The Kremlin has responded cautiously to the conclusion of special counsel Robert Mueller’s investigation that found no evidence of a conspiracy by Donald Trump's presidential campaign to help Russia interfere in the 2016 U.S. election.
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Russian President Vladimir Putin’s spokesman Dmitry Peskov told reporters on Monday he couldn't comment on Mueller's findings since no one had seen the report in full, and he denied again that Russia had meddled in 2016.
"We haven’t seen the report itself," Peskov said in a daily briefing call with reporters. "We have seen a certain condensed version, a summary, which, moreover, tells nothing new, except the acknowledgment of the absence of any conspiracy."
Reiterating Russia's long-standing blanket denial that it had interfered in the 2016 election, Peskov said of Mueller's investigation, "It's hard to find a black cat in a dark room, especially if it's not there."
Attorney General William Barr on Sunday released a summary of the key findings of Mueller’s 22-month investigation into Russia's effort to influence the 2016 election. In a letter to Congress, Barr quoted from Mueller's own report that the special counsel had found no evidence that Trump or anyone associated with his campaign had conspired with Russia, "despite multiple offers from Russian-affiliated individuals to assist the Trump campaign."
Peskov denied that Russia had sought to aid Trump or meddled in 2016 in any way. He also rejected Mueller's finding that Moscow mounted a two-pronged influence operation targeting American social media and a hacking attack that stole and then leaked documents from the Democratic candidate Hillary Clinton's campaign.
Other Russian officials' reactions were far more strident, however.
Russia's foreign ministry criticized Mueller’s investigation in a Monday statement as a waste of time and resources, and said the accusation of Russian meddling was an "obvious fake."
"The long-awaited Mueller report has proved what we in Russia knew from the very beginning: there was no conspiracy between Trump and someone from his team with the Kremlin," Kostantin Kosachev, a prominent senator who chairs Russia's senate committee on foreign affairs, wrote on his Facebook page, condemning what he said had been "two years of ceaseless lies."
Meanwhile, anchors on the main state news channel, Russia 24, mocked how much time and space American media had given to what they called a "fake."
Mueller’s investigation saw 34 people charged, among them six Trump aides and advisers. Twenty-five Russians, many of them military intelligence officers, were indicted for their role in the hack of Democratic party institutions, or for taking part in the social media campaign. In those indictments, Mueller laid out how the Russia’s intelligence services and a so-called "troll factory" in Saint Petersburg had sought to influence the U.S. electorate.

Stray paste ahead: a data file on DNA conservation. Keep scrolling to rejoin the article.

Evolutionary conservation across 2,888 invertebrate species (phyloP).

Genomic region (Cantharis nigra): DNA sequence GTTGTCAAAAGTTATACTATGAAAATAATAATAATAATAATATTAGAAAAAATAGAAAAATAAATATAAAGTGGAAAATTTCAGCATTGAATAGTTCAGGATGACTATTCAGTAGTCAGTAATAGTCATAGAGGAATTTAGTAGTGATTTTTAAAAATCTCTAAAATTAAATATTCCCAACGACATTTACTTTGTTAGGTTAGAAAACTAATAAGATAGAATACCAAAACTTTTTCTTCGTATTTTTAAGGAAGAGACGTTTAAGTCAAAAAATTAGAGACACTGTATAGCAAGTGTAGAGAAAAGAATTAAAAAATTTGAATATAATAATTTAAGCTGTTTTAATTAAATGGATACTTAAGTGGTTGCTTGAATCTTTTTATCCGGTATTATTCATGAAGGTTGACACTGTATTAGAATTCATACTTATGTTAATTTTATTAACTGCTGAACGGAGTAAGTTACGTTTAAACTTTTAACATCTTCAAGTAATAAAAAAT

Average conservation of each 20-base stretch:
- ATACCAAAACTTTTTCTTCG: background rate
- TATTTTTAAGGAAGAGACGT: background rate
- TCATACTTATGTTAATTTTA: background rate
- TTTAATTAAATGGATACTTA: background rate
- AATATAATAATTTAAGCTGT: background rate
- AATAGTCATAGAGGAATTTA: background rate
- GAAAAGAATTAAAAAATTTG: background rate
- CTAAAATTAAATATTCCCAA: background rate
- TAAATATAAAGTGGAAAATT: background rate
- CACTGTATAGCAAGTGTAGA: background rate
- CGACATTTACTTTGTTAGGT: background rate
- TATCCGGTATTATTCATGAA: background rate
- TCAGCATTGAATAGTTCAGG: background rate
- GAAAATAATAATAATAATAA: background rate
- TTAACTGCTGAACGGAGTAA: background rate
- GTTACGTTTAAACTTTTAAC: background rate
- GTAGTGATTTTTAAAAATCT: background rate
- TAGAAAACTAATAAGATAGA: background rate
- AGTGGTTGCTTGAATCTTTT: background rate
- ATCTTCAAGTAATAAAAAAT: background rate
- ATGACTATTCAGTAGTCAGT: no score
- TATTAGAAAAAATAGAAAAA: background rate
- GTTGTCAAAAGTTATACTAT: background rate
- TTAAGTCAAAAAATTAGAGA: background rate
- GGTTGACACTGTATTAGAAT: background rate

Russian officials and state media for two years have insisted the accusations of election meddling are fantasies invented by the Democrats to be used as a pretext to sanction Moscow. Despite Barr's letter stating the opposite, Russian officials on Monday portrayed Trump's clearing of collusion as also proving there had been no Russian interference of any kind.
The Russian foreign ministry on Monday attacked the Obama administration, accusing it of trying "to discredit Trump" in 2016 by making "unfounded accusations of 'hacking attacks.'"
The Obama administration in 2016 agonized over how to make Russia's election operations public, worrying over just such an accusation of partisan bias, former administration officials have since said. After Republican leaders rejected a request to make a partisan statement calling out the Russian campaign, in the end, the Department of Homeland Security and the Office of the Director of National intelligence released a joint statement in October 2016 noting the Russian efforts, but leaving out whether the Russians had sought to help a particular candidate.
With Mueller's investigation now over, some Russian senators said they hoped Trump might now try to improve relations with Russia, but they expressed doubts, saying they feared instead fresh sanctions were more likely to follow.
"We in Russia have little to celebrate," Kosachev wrote, saying he believed Congress would now argue that even without a conspiracy it was necessary to strengthen sanctions against Russia.
"There is a chance to reset much in our relations, but whether Trump will risk it remains an open question. We, obviously, are ready," Kosachev wrote, adding Trump should use the moment to begin negotiations on two key arms agreements, the Intermediate-range Nuclear Forces and the START treaties.
Russia and the U.S. in any case are at loggerheads in many areas unrelated to the 2016 election-- from Syria to Venezuela.Maria Lipman, a veteran Russian journalist and editor of the Counterpoint journal, agreed it was unlikely that Mueller's conclusion would ease the confrontation. Having used Russia as "a battering ram against Trump" for the past two years, she said, it would be hard for Democrats to now put it aside and that the portrayal of one another in both countries was so negative that little could change in the short term.
"The antagonism between Russia and the U.S. has become so deep that I don't think there can be any improvement. I don't think we should expect any change," she said.